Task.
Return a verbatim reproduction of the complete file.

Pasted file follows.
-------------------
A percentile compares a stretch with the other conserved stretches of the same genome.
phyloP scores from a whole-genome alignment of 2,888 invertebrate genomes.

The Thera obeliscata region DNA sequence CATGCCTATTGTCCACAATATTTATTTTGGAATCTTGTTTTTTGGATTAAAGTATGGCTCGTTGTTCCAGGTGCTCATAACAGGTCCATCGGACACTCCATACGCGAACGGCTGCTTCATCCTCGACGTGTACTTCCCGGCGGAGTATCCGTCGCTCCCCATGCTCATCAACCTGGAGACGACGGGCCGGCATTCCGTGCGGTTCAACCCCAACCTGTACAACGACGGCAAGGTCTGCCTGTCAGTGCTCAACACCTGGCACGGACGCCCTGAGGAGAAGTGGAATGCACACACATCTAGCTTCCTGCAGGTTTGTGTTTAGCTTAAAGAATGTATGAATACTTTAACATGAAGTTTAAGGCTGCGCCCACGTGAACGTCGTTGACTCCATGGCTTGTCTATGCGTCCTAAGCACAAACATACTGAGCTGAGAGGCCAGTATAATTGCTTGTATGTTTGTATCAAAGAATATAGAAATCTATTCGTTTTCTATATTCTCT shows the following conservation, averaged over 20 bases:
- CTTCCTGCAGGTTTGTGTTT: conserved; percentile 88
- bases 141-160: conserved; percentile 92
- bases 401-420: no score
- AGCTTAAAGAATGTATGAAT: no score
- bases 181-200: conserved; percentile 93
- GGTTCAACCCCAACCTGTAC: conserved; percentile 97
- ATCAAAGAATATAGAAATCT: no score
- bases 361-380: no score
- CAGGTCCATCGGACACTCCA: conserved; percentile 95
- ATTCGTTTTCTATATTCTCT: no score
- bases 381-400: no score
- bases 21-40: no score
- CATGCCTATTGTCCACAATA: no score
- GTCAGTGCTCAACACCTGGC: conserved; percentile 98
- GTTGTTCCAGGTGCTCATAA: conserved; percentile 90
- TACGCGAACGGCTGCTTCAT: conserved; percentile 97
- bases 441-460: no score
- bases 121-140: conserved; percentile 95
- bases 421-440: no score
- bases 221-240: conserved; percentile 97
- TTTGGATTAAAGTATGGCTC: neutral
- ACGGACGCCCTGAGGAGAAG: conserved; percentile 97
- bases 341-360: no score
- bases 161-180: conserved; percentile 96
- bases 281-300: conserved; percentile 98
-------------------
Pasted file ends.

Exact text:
A percentile compares a stretch with the other conserved stretches of the same genome.
phyloP scores from a whole-genome alignment of 2,888 invertebrate genomes.

The Thera obeliscata region DNA sequence CATGCCTATTGTCCACAATATTTATTTTGGAATCTTGTTTTTTGGATTAAAGTATGGCTCGTTGTTCCAGGTGCTCATAACAGGTCCATCGGACACTCCATACGCGAACGGCTGCTTCATCCTCGACGTGTACTTCCCGGCGGAGTATCCGTCGCTCCCCATGCTCATCAACCTGGAGACGACGGGCCGGCATTCCGTGCGGTTCAACCCCAACCTGTACAACGACGGCAAGGTCTGCCTGTCAGTGCTCAACACCTGGCACGGACGCCCTGAGGAGAAGTGGAATGCACACACATCTAGCTTCCTGCAGGTTTGTGTTTAGCTTAAAGAATGTATGAATACTTTAACATGAAGTTTAAGGCTGCGCCCACGTGAACGTCGTTGACTCCATGGCTTGTCTATGCGTCCTAAGCACAAACATACTGAGCTGAGAGGCCAGTATAATTGCTTGTATGTTTGTATCAAAGAATATAGAAATCTATTCGTTTTCTATATTCTCT shows the following conservation, averaged over 20 bases:
- CTTCCTGCAGGTTTGTGTTT: conserved; percentile 88
- bases 141-160: conserved; percentile 92
- bases 401-420: no score
- AGCTTAAAGAATGTATGAAT: no score
- bases 181-200: conserved; percentile 93
- GGTTCAACCCCAACCTGTAC: conserved; percentile 97
- ATCAAAGAATATAGAAATCT: no score
- bases 361-380: no score
- CAGGTCCATCGGACACTCCA: conserved; percentile 95
- ATTCGTTTTCTATATTCTCT: no score
- bases 381-400: no score
- bases 21-40: no score
- CATGCCTATTGTCCACAATA: no score
- GTCAGTGCTCAACACCTGGC: conserved; percentile 98
- GTTGTTCCAGGTGCTCATAA: conserved; percentile 90
- TACGCGAACGGCTGCTTCAT: conserved; percentile 97
- bases 441-460: no score
- bases 121-140: conserved; percentile 95
- bases 421-440: no score
- bases 221-240: conserved; percentile 97
- TTTGGATTAAAGTATGGCTC: neutral
- ACGGACGCCCTGAGGAGAAG: conserved; percentile 97
- bases 341-360: no score
- bases 161-180: conserved; percentile 96
- bases 281-300: conserved; percentile 98